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National Symbols of Cambodia & Trademarks: Hands Off!

The national symbols of Cambodia may not be used nor registered as trademarks, the Cambodian government has recently announced.


Seven plants and animals have been designated as national symbols, under a 2005 Royal Decree, as follows:


  1. Mammal: Kouprey

  2. Bird: Giant Ibis

  3. Reptile: Royal Turtle

  4. Fish: Giant Mekong Barb

  5. Tree: Sugar Palm

  6. Flower: Rumdul

  7. Fruit: Chicken Egg Banana


In addition to these animals and flora, the national symbols also include the Cambodian flag, Angkor Wat, the national motto "Nation, Religion, King", and the Royal Coat of Arms.


According to Article 4 of the Trademark Law, a mark may not be registered


"(d)-if it is identical with, or is an imitation of or contains as an element, an armorial bearing, flag and other emblem, a name or abbreviation or initials of the name of , or official sign or hallmark adopted by, any State, intergovernmental organization or organization created by an international convention, unless authorized by the competent authority of that State or organization;"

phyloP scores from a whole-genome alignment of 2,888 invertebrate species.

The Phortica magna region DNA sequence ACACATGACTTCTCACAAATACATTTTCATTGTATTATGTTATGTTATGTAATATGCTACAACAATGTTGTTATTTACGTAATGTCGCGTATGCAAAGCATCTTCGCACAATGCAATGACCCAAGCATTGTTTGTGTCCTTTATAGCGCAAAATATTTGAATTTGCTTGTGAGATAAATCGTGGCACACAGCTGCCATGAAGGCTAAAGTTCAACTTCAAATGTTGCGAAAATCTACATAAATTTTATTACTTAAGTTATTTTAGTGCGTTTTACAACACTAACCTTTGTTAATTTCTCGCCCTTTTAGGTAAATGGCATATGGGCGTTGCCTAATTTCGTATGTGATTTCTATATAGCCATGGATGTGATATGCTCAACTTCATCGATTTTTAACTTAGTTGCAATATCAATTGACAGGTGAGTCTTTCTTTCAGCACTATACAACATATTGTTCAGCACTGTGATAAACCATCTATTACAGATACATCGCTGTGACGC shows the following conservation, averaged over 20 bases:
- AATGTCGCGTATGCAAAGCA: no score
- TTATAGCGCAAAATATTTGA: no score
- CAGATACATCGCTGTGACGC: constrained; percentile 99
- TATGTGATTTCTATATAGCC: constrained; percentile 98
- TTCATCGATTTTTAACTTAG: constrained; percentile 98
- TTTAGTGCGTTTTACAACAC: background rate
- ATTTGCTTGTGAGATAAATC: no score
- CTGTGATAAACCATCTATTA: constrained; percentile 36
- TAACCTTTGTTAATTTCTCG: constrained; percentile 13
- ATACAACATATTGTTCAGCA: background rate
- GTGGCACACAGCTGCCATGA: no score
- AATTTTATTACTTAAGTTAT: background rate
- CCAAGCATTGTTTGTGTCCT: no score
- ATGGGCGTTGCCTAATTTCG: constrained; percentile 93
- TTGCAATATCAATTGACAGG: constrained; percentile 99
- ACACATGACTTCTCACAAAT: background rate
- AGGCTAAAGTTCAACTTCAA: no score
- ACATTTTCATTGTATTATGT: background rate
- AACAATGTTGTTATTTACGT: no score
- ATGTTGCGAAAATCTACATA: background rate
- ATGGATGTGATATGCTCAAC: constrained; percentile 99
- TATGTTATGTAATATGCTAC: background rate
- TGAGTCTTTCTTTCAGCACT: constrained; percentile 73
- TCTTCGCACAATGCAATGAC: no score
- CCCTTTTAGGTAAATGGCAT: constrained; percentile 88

The seven national symbols specified in the Royal Decree would qualify as an official sign or hallmark, and thus not be registerable under Article 4. Announcement No.1064 of the Ministry of Commerce from March 27, 2024 restates this prohibition and lists the seven aforementioned symbols specifically. The announcement also goes further than the Trademark Law, prohibiting not just the registration, but also the use, of any of the symbols in a trademark manner.


While the Article 4 prohibition has been in place since the enactment of the Trademark Law in 2002, and the national symbols specified since 2005, the restriction has not been evenly applied by the Trademark Office so far. This has resulted in a number of trademarks incorporating the national symbols being accepted for registration. Kouprey, similar to a water buffalo, is a particularly popular name brand in Cambodia, with several trademarks being registered already. The MOC's announcement does not specify how such prior registrations will be treated. The Cambodian Trademark Database lists a number of current registrations for such marks, but also a good number of expired ones. While it remains to be seen how they will treat such marks, it is quite possible that the Registrar declines to renew them when their term expires.




From the Royal Decree on Designation of Animals and Plants as National Symbols  of the Kingdom of Cambodia:


Kouprey (Bos sauveli): The National Mammal of the Kingdom of Cambodia